According to the Tibetan Book of the Dead (Bardo Thodol, in Tibetan), as we die, we descend through the seven realms of spiritual trials. Each of the realms corresponds to one of the chakras. We are mostly unenlightened beings and fail most of the tests. Each time we fail a realm’s test we sink to the chakra below and undergo its trials. The chakra whose tests we finally pass determines the realm into which we will be reborn. The dying person’s own spiritual advisor sits at the deathbed, waits, his hand on the jugular to detect the exact moment of death. He recites the soul’s passage through the seven realms to guide the individual through the intermediate state of bardo. Hence the book’s English title, Liberation through Hearing During the Intermediate State.

The Five Buddhas as Virtues and Vices

Mythologist Joseph Campbell, in Transformations of Myth Through Time, discusses the experience of the fifth chakra, the throat center. There we encounter Akshobhya, the benevolent manifestation of the meditation Buddha whose name means “cannot be moved.” Akshobhya embraces his shakti Mamaki in the ecstatic posture Yab Yum.

In embracing the shakti, Akshobhya is “‘turning about’ his energy, his shakti to the aim of illumination. Your vice is your virtue. The quality here is tenacity, and the negative aspect of tenacity is stubbornness. If your virtue is stubbornness, hold it, don’t lose it. This is one of the problems of renovating one’s character.” (Joseph Campbell p 178)

The fifth chakra transforms one’s animal nature into a vehicle for the transcendent. Campbell says that “God created the world in order to enjoy himself, and the world must turn toward him.” (Joseph Campbell p 166) The throat chakra is the place where we first utilize our energy to conquer ourselves, rather than the world, in contrast with the lower chakras of animal desire and domination. 

The secret is not to suppress our conquering energy but to turn it on our weaknesses. After Akshobhya, there appears the most enchanting of the five meditation Buddhas:

“…Ratnasambhava, ‘born of a jewel.’ Embraced by his shakti “Buddha-Eyes,” his quality is beauty. And what’s the vice? Pride. If your pride is in your beauty, hold to it, but turn it about, so that the beauty that you are proud of is your spiritual beauty. Then you will cultivate that. Do not get rid of your vice. If it’s pride, make the pride work to your illumination, not to your degradation.” (Joseph Campbell p 178)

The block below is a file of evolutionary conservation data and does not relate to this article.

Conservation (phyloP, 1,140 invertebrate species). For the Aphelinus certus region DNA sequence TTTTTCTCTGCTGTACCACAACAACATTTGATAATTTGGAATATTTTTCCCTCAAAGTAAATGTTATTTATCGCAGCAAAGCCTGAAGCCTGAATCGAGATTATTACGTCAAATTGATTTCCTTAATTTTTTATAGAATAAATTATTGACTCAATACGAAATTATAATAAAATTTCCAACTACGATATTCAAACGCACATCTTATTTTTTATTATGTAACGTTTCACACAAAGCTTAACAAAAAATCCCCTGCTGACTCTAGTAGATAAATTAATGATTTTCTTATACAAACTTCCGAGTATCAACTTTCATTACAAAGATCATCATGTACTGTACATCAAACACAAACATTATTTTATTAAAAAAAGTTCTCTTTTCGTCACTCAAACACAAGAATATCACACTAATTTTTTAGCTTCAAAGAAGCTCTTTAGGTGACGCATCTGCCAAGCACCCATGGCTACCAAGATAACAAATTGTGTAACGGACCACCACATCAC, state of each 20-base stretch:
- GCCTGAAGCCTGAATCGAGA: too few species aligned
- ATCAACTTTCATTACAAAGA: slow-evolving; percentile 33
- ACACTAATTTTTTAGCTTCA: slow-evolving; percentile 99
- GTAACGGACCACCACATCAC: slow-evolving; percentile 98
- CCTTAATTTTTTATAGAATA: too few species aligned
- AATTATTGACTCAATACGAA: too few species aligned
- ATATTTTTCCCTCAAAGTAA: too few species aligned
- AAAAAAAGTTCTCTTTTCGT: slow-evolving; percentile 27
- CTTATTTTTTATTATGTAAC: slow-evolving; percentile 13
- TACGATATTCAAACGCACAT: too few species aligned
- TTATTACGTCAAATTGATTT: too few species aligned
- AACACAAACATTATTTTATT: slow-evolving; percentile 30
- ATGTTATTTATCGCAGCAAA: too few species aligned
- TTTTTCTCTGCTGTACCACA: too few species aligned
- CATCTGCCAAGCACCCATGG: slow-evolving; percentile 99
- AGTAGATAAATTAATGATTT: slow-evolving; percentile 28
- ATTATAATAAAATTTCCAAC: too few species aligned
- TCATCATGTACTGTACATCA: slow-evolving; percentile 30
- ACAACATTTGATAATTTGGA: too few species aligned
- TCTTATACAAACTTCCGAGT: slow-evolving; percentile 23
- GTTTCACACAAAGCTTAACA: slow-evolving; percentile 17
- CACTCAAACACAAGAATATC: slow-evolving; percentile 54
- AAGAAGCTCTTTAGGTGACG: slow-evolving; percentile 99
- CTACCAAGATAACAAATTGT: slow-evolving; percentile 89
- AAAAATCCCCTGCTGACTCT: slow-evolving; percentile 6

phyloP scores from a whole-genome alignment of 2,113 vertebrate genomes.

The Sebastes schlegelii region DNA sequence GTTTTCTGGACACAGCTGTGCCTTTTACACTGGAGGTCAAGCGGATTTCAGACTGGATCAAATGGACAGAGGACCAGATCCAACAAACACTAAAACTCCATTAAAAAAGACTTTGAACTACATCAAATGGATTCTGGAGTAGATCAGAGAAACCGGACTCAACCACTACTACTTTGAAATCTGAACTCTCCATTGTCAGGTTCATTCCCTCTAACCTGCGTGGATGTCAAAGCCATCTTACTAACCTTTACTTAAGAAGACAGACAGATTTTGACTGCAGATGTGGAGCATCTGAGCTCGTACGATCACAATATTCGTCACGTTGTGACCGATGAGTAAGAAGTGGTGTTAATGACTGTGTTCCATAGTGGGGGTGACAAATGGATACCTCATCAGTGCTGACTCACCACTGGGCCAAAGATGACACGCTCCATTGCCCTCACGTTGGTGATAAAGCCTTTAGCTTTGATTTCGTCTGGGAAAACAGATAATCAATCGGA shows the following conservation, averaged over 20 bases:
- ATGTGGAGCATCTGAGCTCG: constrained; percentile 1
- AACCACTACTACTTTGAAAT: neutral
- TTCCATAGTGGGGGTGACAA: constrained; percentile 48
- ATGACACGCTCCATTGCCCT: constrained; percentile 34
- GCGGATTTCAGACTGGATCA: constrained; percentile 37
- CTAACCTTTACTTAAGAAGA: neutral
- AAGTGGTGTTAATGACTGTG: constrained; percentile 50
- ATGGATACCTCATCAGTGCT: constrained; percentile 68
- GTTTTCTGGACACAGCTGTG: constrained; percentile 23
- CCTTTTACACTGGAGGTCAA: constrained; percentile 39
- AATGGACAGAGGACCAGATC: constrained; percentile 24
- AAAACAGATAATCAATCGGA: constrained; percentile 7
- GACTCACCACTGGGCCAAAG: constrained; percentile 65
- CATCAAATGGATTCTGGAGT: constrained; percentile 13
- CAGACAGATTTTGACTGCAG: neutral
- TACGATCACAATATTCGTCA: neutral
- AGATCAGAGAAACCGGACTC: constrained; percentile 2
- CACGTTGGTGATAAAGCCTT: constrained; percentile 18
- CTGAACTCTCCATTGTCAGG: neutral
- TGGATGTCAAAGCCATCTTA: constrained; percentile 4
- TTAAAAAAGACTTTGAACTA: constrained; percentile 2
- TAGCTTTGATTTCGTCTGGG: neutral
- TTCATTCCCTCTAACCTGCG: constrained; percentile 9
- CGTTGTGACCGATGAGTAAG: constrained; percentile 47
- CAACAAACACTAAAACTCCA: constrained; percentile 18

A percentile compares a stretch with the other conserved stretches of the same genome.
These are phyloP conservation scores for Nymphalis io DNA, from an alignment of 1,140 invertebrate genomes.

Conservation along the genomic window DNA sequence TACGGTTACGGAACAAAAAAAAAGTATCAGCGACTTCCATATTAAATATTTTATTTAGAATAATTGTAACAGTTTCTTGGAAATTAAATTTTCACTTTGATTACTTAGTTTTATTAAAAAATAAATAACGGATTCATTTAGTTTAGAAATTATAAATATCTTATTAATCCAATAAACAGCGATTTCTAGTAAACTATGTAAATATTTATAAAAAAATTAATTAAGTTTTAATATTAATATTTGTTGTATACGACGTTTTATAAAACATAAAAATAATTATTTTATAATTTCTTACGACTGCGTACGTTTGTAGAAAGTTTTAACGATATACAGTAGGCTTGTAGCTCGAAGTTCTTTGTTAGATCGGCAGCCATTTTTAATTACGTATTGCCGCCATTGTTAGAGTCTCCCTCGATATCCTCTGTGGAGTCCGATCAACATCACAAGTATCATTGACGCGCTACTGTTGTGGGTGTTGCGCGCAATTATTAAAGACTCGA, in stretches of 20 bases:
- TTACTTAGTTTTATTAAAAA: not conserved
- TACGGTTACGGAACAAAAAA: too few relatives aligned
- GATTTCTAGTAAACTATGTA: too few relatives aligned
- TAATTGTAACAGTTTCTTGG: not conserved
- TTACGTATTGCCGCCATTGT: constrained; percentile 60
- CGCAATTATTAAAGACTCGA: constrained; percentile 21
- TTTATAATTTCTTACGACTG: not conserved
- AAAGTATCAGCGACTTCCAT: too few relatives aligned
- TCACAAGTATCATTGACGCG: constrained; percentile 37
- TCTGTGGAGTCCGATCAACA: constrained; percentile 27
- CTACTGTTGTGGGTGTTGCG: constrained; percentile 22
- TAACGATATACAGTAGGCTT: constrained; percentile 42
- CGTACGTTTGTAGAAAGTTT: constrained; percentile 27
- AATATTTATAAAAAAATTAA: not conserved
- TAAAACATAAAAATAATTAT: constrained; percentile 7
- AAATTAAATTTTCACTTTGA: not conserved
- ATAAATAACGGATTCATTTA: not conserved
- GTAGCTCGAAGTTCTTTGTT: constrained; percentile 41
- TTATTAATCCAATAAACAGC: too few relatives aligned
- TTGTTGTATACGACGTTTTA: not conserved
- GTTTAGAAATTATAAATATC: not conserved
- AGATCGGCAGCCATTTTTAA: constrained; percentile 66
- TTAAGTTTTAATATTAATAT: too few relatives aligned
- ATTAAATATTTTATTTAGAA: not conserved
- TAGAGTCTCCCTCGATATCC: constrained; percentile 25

If we fail to achieve union with Ratnasambhava, the Buddha of the western quarter appears, named Amitabha, or Amida in Japanese. He is linked to Avalokiteshvara, the bodhisattva embodying compassion, and manifests on earth in the person of the Dalai Lama.

“Embraced by his shakti, known as the ‘Woman in White,’ his quality is mercy, compassion. And what do you suppose the vice would be? Attachment–attachment to that being for whom you feel love. If you die with that attachment you will be reborn in the world of the hungry ghosts. They have ravenous bellies and pinpoint mouths, so they can never eat what they desire.” (Joseph Campbell p 180)

If we are unable to hold to the Amitabha, the ominous northern Buddha, Amoghasiddhi, appears. His name means “he who will not be turned from the achievement of his aim,” and his “virtue is tenacity of purpose, not simply holding to where you are but holding with conscious intention. The negative aspect is belligerence, and if you die in this context, you will be reborn in the realm of the antigods, the demons, the fighting gods.” (Joseph Campbell p 181)

The lesson Joseph Campbell draws from the Tibetan Book of the Dead is universally applicable. Whatever our chief vice, we should instead nourish its flip side, its associated virtue. In fact, Campbell goes as far as to consider it undesirable to destroy our vices, as they may be the key to our entire character. They are what drives us. “I think it’s Nietzsche who said, ‘be careful, lest in casting out your devil, you cast out the best thing that’s in you.’ Many people who have been psychoanalyzed are like filleted fish. Their character is gone. If you are nasty, be nasty, but turn around the energy, the shakti.” (Joseph Campbell p 178)